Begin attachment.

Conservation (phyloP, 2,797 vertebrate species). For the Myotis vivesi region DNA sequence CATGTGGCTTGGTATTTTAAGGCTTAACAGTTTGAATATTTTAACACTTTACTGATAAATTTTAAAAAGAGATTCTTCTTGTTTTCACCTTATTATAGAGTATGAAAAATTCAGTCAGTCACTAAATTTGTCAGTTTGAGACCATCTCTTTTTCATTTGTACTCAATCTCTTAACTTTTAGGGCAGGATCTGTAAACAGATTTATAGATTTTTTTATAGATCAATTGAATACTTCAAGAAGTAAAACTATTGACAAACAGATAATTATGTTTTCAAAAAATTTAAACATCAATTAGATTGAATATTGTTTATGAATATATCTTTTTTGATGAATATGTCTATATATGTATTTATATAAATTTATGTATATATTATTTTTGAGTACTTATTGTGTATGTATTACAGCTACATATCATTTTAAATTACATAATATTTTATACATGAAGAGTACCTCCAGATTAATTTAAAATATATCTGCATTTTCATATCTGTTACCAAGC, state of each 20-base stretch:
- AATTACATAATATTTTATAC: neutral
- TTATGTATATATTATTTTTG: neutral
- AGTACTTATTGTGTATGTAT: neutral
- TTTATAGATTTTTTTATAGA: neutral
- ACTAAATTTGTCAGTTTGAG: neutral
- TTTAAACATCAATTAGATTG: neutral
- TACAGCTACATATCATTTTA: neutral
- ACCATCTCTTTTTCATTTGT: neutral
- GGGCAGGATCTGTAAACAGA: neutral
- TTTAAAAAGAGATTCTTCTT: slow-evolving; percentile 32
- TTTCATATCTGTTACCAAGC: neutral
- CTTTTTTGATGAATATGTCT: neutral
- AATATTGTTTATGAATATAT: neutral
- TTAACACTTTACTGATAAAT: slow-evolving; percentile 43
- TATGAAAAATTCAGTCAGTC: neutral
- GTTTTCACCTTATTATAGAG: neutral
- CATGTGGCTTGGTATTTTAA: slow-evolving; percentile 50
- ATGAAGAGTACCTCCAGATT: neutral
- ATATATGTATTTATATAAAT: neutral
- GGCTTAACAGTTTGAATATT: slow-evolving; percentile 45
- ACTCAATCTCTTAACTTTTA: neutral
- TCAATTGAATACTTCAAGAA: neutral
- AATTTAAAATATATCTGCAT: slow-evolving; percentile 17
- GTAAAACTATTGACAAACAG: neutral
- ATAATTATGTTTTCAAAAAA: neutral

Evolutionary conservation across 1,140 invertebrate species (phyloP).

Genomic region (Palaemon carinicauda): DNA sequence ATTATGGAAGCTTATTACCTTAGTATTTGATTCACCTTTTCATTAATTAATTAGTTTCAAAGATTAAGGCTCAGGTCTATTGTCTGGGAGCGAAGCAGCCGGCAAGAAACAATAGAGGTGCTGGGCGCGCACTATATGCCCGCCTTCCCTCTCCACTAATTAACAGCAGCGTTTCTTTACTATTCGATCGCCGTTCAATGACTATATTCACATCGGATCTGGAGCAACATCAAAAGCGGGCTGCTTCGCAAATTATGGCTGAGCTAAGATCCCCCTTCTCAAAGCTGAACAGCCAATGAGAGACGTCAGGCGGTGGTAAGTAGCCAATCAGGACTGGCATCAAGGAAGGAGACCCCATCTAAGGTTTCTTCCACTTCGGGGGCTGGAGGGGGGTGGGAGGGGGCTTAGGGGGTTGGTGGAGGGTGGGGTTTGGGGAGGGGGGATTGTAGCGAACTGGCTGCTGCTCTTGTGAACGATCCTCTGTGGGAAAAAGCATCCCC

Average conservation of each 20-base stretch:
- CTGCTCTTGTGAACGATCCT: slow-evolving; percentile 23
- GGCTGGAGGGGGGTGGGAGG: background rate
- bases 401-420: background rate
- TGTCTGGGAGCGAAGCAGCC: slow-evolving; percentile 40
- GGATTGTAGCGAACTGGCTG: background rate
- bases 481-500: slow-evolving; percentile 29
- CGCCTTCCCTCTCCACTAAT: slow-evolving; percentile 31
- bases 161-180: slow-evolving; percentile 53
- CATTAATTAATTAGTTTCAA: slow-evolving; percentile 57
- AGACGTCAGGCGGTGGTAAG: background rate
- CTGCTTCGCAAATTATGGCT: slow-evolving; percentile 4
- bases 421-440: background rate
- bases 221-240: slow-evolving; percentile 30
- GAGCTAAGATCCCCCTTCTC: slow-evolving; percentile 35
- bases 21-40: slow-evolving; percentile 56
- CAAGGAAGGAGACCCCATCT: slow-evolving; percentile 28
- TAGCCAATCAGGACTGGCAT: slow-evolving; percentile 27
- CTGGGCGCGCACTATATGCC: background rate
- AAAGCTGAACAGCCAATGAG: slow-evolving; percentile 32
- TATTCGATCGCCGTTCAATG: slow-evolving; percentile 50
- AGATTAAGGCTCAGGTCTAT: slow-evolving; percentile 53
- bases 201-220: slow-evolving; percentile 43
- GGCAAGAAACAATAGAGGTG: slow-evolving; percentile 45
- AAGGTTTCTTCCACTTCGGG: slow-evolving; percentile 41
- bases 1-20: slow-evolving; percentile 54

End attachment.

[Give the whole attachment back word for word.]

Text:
Conservation (phyloP, 2,797 vertebrate species). For the Myotis vivesi region DNA sequence CATGTGGCTTGGTATTTTAAGGCTTAACAGTTTGAATATTTTAACACTTTACTGATAAATTTTAAAAAGAGATTCTTCTTGTTTTCACCTTATTATAGAGTATGAAAAATTCAGTCAGTCACTAAATTTGTCAGTTTGAGACCATCTCTTTTTCATTTGTACTCAATCTCTTAACTTTTAGGGCAGGATCTGTAAACAGATTTATAGATTTTTTTATAGATCAATTGAATACTTCAAGAAGTAAAACTATTGACAAACAGATAATTATGTTTTCAAAAAATTTAAACATCAATTAGATTGAATATTGTTTATGAATATATCTTTTTTGATGAATATGTCTATATATGTATTTATATAAATTTATGTATATATTATTTTTGAGTACTTATTGTGTATGTATTACAGCTACATATCATTTTAAATTACATAATATTTTATACATGAAGAGTACCTCCAGATTAATTTAAAATATATCTGCATTTTCATATCTGTTACCAAGC, state of each 20-base stretch:
- AATTACATAATATTTTATAC: neutral
- TTATGTATATATTATTTTTG: neutral
- AGTACTTATTGTGTATGTAT: neutral
- TTTATAGATTTTTTTATAGA: neutral
- ACTAAATTTGTCAGTTTGAG: neutral
- TTTAAACATCAATTAGATTG: neutral
- TACAGCTACATATCATTTTA: neutral
- ACCATCTCTTTTTCATTTGT: neutral
- GGGCAGGATCTGTAAACAGA: neutral
- TTTAAAAAGAGATTCTTCTT: slow-evolving; percentile 32
- TTTCATATCTGTTACCAAGC: neutral
- CTTTTTTGATGAATATGTCT: neutral
- AATATTGTTTATGAATATAT: neutral
- TTAACACTTTACTGATAAAT: slow-evolving; percentile 43
- TATGAAAAATTCAGTCAGTC: neutral
- GTTTTCACCTTATTATAGAG: neutral
- CATGTGGCTTGGTATTTTAA: slow-evolving; percentile 50
- ATGAAGAGTACCTCCAGATT: neutral
- ATATATGTATTTATATAAAT: neutral
- GGCTTAACAGTTTGAATATT: slow-evolving; percentile 45
- ACTCAATCTCTTAACTTTTA: neutral
- TCAATTGAATACTTCAAGAA: neutral
- AATTTAAAATATATCTGCAT: slow-evolving; percentile 17
- GTAAAACTATTGACAAACAG: neutral
- ATAATTATGTTTTCAAAAAA: neutral

Evolutionary conservation across 1,140 invertebrate species (phyloP).

Genomic region (Palaemon carinicauda): DNA sequence ATTATGGAAGCTTATTACCTTAGTATTTGATTCACCTTTTCATTAATTAATTAGTTTCAAAGATTAAGGCTCAGGTCTATTGTCTGGGAGCGAAGCAGCCGGCAAGAAACAATAGAGGTGCTGGGCGCGCACTATATGCCCGCCTTCCCTCTCCACTAATTAACAGCAGCGTTTCTTTACTATTCGATCGCCGTTCAATGACTATATTCACATCGGATCTGGAGCAACATCAAAAGCGGGCTGCTTCGCAAATTATGGCTGAGCTAAGATCCCCCTTCTCAAAGCTGAACAGCCAATGAGAGACGTCAGGCGGTGGTAAGTAGCCAATCAGGACTGGCATCAAGGAAGGAGACCCCATCTAAGGTTTCTTCCACTTCGGGGGCTGGAGGGGGGTGGGAGGGGGCTTAGGGGGTTGGTGGAGGGTGGGGTTTGGGGAGGGGGGATTGTAGCGAACTGGCTGCTGCTCTTGTGAACGATCCTCTGTGGGAAAAAGCATCCCC

Average conservation of each 20-base stretch:
- CTGCTCTTGTGAACGATCCT: slow-evolving; percentile 23
- GGCTGGAGGGGGGTGGGAGG: background rate
- bases 401-420: background rate
- TGTCTGGGAGCGAAGCAGCC: slow-evolving; percentile 40
- GGATTGTAGCGAACTGGCTG: background rate
- bases 481-500: slow-evolving; percentile 29
- CGCCTTCCCTCTCCACTAAT: slow-evolving; percentile 31
- bases 161-180: slow-evolving; percentile 53
- CATTAATTAATTAGTTTCAA: slow-evolving; percentile 57
- AGACGTCAGGCGGTGGTAAG: background rate
- CTGCTTCGCAAATTATGGCT: slow-evolving; percentile 4
- bases 421-440: background rate
- bases 221-240: slow-evolving; percentile 30
- GAGCTAAGATCCCCCTTCTC: slow-evolving; percentile 35
- bases 21-40: slow-evolving; percentile 56
- CAAGGAAGGAGACCCCATCT: slow-evolving; percentile 28
- TAGCCAATCAGGACTGGCAT: slow-evolving; percentile 27
- CTGGGCGCGCACTATATGCC: background rate
- AAAGCTGAACAGCCAATGAG: slow-evolving; percentile 32
- TATTCGATCGCCGTTCAATG: slow-evolving; percentile 50
- AGATTAAGGCTCAGGTCTAT: slow-evolving; percentile 53
- bases 201-220: slow-evolving; percentile 43
- GGCAAGAAACAATAGAGGTG: slow-evolving; percentile 45
- AAGGTTTCTTCCACTTCGGG: slow-evolving; percentile 41
- bases 1-20: slow-evolving; percentile 54